Harry Potter and the Order of the Phoenix – book review – No Spoilers

Okay, I finished reading Harry Potter, Year 5, about a week after it became available and I’ve been itching to post something about it. There will shortly be a MEVBC review of it; I know Zoe and myself read it straight away, and there are a couple of other people who have expressed interest in joining that discussion, so the meeting is temporarily in a holding pattern. The MEVBC discussion is sure to be chock-full of spoilers, by the way.

So, here we go.

As you already know, even if you don’t read the Harry Potter books yet, Harry Potter is a boy wizard, and the book series chronicles his adventures as he attends wizarding school. The wizarding school Harry attends is called Hogwarts, and students attend for seven years. Harry Potter and the Philosopher’s Stone was the first book in the series, and chronicled Harry’s first year at Hogwarts. It began in the summer before his first year and ended at the end of term. Every single book in the series, including the current one, Year 5, have followed this pattern. The author, J.K. Rowling, has stated matter-of-factly that there will be precisely seven books, and she has also claimed to have known when she wrote year one what the entire storyline and the outcome through year seven would be. This establishes that there are known, planned story arcs that cover all seven books, comprising a single story about this boy, Harry Potter.

So, without giving anything away, even to people who have not read the first four books, I will say that the author does not appear to be using any standard story structure that I am aware of for the overarching story of all seven years. Though the first year did effectively introduce readers to the world and the characters and specific settings and interactions, there was effectively no rising action nor important story development in the second year. The third year begins to provide important background information, character development and introductions to some of the players in the later years, but the primary conflict between Harry Potter and the magnificent villian Voldemort is not played out here at all. By the fourth year, Harry as a character is really coming into his own, his schoolmates are also developing in meaningful ways, and they are showing some signs that they are actual 14-year-olds, though not too much. The bulk of the fourth year deals with the details of a series of challenges Harry must face which are seemingly unrelated to the major storyarc of the set, but even from the beginning there is a significant amount of rising action as well as people and events and magics coming together to set the stage for the magnificent villian to come onto the scene with a fury not seen in the earlier years. The rising action in the fourth year again feels a year behind; the fourth year is the mid-point in the set of years, but when considering the dramatic finish to the year it seems to be setting up for more story than could fit in the remaining three books.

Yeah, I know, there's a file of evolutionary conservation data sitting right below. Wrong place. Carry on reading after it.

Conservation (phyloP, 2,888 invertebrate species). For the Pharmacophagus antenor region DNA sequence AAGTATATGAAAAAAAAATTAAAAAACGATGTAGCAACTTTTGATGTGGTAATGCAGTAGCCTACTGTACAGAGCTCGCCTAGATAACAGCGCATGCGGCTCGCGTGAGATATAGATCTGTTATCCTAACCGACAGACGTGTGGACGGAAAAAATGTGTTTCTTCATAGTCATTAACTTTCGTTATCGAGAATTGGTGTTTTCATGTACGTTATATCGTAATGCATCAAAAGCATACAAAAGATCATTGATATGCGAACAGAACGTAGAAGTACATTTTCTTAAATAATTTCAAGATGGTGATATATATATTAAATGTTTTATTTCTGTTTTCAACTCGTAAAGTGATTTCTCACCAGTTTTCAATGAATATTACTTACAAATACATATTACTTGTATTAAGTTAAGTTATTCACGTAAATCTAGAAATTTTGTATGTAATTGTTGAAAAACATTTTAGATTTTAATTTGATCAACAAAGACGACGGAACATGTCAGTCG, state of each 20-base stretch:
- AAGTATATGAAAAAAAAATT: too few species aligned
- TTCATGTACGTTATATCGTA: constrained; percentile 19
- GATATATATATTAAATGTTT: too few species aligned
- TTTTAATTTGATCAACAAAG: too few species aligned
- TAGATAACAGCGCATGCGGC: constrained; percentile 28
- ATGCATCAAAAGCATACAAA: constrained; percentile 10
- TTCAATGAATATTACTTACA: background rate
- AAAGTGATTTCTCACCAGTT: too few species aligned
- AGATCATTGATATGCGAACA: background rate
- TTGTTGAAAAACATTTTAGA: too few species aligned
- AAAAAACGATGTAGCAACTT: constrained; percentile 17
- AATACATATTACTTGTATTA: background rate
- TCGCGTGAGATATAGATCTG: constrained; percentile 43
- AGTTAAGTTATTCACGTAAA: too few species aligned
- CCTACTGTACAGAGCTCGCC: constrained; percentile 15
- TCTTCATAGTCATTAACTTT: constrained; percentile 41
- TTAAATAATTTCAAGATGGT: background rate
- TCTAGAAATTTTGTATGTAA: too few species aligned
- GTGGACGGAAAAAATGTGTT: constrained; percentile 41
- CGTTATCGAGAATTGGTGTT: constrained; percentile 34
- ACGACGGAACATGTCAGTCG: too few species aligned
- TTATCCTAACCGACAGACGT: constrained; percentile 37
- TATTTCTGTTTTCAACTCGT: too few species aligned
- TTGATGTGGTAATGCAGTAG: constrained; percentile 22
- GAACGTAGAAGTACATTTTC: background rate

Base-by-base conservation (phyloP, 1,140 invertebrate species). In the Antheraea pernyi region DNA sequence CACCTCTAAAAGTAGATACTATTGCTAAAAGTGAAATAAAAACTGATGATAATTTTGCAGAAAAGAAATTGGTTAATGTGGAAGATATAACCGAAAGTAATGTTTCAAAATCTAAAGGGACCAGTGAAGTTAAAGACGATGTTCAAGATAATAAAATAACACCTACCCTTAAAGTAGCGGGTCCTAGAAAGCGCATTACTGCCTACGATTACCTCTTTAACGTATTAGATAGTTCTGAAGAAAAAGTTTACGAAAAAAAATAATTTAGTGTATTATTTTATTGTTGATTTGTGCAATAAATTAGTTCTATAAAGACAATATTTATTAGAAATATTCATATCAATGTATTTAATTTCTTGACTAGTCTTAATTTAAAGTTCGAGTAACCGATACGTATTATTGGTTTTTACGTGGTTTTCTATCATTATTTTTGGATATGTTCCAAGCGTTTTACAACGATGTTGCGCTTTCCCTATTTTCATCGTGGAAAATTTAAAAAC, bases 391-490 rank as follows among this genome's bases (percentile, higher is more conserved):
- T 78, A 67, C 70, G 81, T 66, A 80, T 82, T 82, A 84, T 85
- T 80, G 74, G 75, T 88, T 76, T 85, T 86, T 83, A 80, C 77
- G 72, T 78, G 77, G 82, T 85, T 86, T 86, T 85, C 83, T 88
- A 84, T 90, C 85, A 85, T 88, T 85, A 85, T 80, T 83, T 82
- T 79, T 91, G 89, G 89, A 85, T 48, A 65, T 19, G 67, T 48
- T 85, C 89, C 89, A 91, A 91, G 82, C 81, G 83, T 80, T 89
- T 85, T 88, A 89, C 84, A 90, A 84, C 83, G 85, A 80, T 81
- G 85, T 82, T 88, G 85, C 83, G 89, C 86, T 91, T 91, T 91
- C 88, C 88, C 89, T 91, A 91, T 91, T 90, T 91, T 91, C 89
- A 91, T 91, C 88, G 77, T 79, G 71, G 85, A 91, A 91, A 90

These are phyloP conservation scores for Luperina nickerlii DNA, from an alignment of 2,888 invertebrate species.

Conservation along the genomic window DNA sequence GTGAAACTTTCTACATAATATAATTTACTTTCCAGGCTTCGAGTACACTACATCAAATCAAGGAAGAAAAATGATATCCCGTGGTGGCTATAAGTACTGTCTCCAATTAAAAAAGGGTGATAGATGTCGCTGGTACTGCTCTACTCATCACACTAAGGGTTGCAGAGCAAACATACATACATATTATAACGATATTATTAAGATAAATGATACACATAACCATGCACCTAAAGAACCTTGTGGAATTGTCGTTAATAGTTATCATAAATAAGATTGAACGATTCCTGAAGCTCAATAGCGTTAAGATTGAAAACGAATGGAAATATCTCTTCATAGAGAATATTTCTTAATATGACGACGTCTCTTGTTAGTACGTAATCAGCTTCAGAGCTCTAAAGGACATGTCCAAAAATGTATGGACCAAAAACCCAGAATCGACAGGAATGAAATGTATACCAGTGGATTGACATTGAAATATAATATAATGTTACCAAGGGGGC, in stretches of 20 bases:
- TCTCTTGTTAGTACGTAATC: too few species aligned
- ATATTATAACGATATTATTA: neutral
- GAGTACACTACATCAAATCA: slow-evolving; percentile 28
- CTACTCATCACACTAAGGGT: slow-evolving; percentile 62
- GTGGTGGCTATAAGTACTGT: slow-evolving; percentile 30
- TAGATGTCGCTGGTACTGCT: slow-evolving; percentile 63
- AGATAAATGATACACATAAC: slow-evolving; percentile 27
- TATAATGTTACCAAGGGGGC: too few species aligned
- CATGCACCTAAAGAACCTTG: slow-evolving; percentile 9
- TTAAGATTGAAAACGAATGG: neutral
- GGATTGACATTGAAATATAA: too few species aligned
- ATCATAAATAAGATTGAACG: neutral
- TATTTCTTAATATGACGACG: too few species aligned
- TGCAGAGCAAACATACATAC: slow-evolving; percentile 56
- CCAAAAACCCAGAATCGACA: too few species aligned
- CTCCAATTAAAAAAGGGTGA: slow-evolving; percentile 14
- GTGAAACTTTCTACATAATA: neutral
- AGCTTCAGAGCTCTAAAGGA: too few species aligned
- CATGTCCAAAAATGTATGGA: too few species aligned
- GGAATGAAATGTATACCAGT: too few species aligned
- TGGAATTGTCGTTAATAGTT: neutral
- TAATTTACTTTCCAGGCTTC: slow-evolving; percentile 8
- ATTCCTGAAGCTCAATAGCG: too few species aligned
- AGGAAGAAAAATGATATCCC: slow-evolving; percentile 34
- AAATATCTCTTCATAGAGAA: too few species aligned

Which brings us to the current book, detailing year five. When you look at this tome beside the others that came before it, you can see that the author must have realised that she has set up more than could have fit in three more volumes the size of the other books. Year five is 870 pages long. The total number of pages if you add the first four books together is only 752 pages. Seriously, this book is long. Well, compared to the other Harry Potter books, and any ‘childrens book’ I’ve ever heard of.

Anyway, this huge tome promised (based on the end of year four) to be chock full of action relating to the primary conflict in the series, between Harry and Voldemort, and certainly had plenty of space to do it in. And yet it failed. Sure, there was some excellent character development and interaction and the fifteen-year-olds certainly acted like fifteen-year-olds, but where was the war we were promised? The battle so epic it made these increasingly large books worth reading? The David and Goliath story of the little boy defeating the great and powerful dark wizard against all odds, with the entire wizarding community taking sides? Not in year five, alas. Most of year five is spent studying for tests, not understanding girls, and working around a beauracracy hell-bent on enforcing it’s own version of the truth, no matter how wrong it is. I’m not saying it isn’t a good read, or that lots of interesting things don’t happen, I’m just saying that the main story of the series, the story that draws us from one book to the next, is still only a sub-plot until around seven hundred and fifty pages in.

And then after an overly complicated adventure through and around features of the magical world that are under-explained, everything that happened in the book effectively gets cancelled out, putting it back the way it was at the beginning. Oh. Except that the beauracracy finally has to admit it was wrong. And then, BAM! It’s the end of term again and the book is over.

Okay, okay, so some more back-story is revealed, but in the most frustrating way imaginable for such small details that I had basically assumed from year one. We learn a little about a teacher or two, we learn a little about the dark side of wizarding, and we learn a little about magical medicine. And like I said, rich compelling characters and interactions abound, as well as plenty of little challenges for the increasingly large cast of characters. A really good read overall, and if you’ve read the other four, go ahead and read this one; I’m sure they’ll get to that battle sooner or later, maybe around the last 100 pages of year seven, and you wouldn’t want to have missed out on part of the middle. But seriously, we’re basically at the same place we were at the end of the last year after reading more than all four prior years combined.


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